Power struggle over security control resurfaces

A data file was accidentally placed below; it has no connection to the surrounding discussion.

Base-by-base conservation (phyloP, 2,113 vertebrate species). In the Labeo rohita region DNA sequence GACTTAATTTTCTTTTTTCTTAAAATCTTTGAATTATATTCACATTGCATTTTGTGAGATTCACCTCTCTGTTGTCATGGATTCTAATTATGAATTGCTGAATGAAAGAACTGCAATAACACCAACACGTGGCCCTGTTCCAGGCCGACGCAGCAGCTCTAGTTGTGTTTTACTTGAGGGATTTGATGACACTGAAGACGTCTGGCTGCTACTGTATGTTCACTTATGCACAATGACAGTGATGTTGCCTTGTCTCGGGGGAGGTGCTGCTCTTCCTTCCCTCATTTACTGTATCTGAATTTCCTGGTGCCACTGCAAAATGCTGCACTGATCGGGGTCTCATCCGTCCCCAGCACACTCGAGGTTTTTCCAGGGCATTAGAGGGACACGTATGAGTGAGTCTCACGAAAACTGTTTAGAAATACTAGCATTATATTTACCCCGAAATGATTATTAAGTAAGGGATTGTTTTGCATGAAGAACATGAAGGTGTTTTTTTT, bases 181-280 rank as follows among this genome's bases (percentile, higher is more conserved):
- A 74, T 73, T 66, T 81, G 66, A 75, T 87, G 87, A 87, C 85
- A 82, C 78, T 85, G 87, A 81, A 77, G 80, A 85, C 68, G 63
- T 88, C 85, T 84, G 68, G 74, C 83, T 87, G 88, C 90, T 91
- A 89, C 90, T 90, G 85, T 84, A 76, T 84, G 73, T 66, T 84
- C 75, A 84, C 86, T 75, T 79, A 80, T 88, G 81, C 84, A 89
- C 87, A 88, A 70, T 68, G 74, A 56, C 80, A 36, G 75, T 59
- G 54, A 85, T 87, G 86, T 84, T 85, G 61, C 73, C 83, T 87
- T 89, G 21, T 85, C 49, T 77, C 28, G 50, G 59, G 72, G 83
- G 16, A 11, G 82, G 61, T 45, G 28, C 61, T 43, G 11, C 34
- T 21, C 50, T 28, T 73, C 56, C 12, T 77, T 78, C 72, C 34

Power struggle over security control resurfaces The Palestinian leadership has been thrown into crisis once more over the perennial question of controlling the security forces in Gaza and the West Bank. Palestinian leader Yasser Arafat came close to losing his second prime minister in nine months over the issue, although Ahmed Qurei later relented and agreed to continue in the post. And the weakness of the security apparatus in the Occupied Territories was made stark by increasing lawlessness on the streets. The latest stand-off pitted Arafat not only against Qurei but against members of the Al-Aqsa Martyrs Brigade, the militant affiliate of the veteran leader's Fatah movement. Precipitating the week's events was the kidnapping in Gaza of two Palestinian officials and four French aid workers on 16 July by Al-Aqsa members, in protest at perceived corruption in the Palestinian Authority (PA). The hostages were released shortly afterwards. However, the incident prompted the anomalous response by Arafat of appointing a close relative, Moussa Arafat, to overall charge of the security forces in place of Abdel Razek al-Majeida. Unsurprisingly, Al-Aqsa and its supporters were unsatisfied with the appointment of a man accused of corruption and cruelty. Clashes broke out between militants and the security forces, and Qurei tendered his resignation, expressing frustration at the constraints placed on his leadership. Within two days, the game of musical chairs had come full circle and both Qurei and Al-Majeida were back in their jobs. But the violence went on. Nabil Amr, a member of the Palestinian Legislative Council (PLC - parliament) and information minister under former prime minister Mahmoud Abbas, was shot and injured in Ramallah, where Arafat is based, on 20 July. Amr has been vocal in criticising corruption within the PA. The following day, PA official Fadel al-Shuli was kidnapped in Nablus. And the political wrangling continued on 21 July as parliament adopted by an overwhelming majority a resolution calling for the dissolution of Qurei's cabinet, accusing the government of 'failing to fulfil its responsibility to control the domestic situation and improve the security of its people'. The spate of unrest reflects various faultlines in the fraught world of Palestinian politics. Arafat was pressured by the Americans into relinquishing some power to a prime minister in 2003 as a condition for the peace process progressing, since Washington and Tel Aviv refused to negotiate with him. But both Abbas and Qurei have clashed with the PA president over their respective spheres of influence, centring around control over the security services, which Arafat regards as a crucial plank of his power base. Al-Majeida is himself an Arafat loyalist and Abbas' doomed attempt to wrest control to Minister of State for Security Affairs Mohammed Dahlan was crucial to the downfall of his administration. Politicians are also split over how to react to Israeli Prime Minister Ariel Sharon's plan for unilateral disengagement from the Gaza Strip, with some favouring co-operation with the Israelis and others preaching continued resistance. Uprising by the Al-Aqsa Martyrs Brigade reflects a popular dissatisfaction with the PA. The widely held view of the leadership as corrupt creates increasing anger as Israeli incursions and barricades worsen the quality of life for ordinary Palestinians. Israel's security wall around the West Bank promises to make life even worse for those living in the territory. Palestinians scored a moral victory on 20 July when the UN General Assembly approved by 150 votes to six - with the US among the dissenters - a motion calling for stretches of the barrier to be dismantled, following a ruling by the International Court of Justice in early July that Palestinian land was being illegally annexed. However, the General Assembly has no tool
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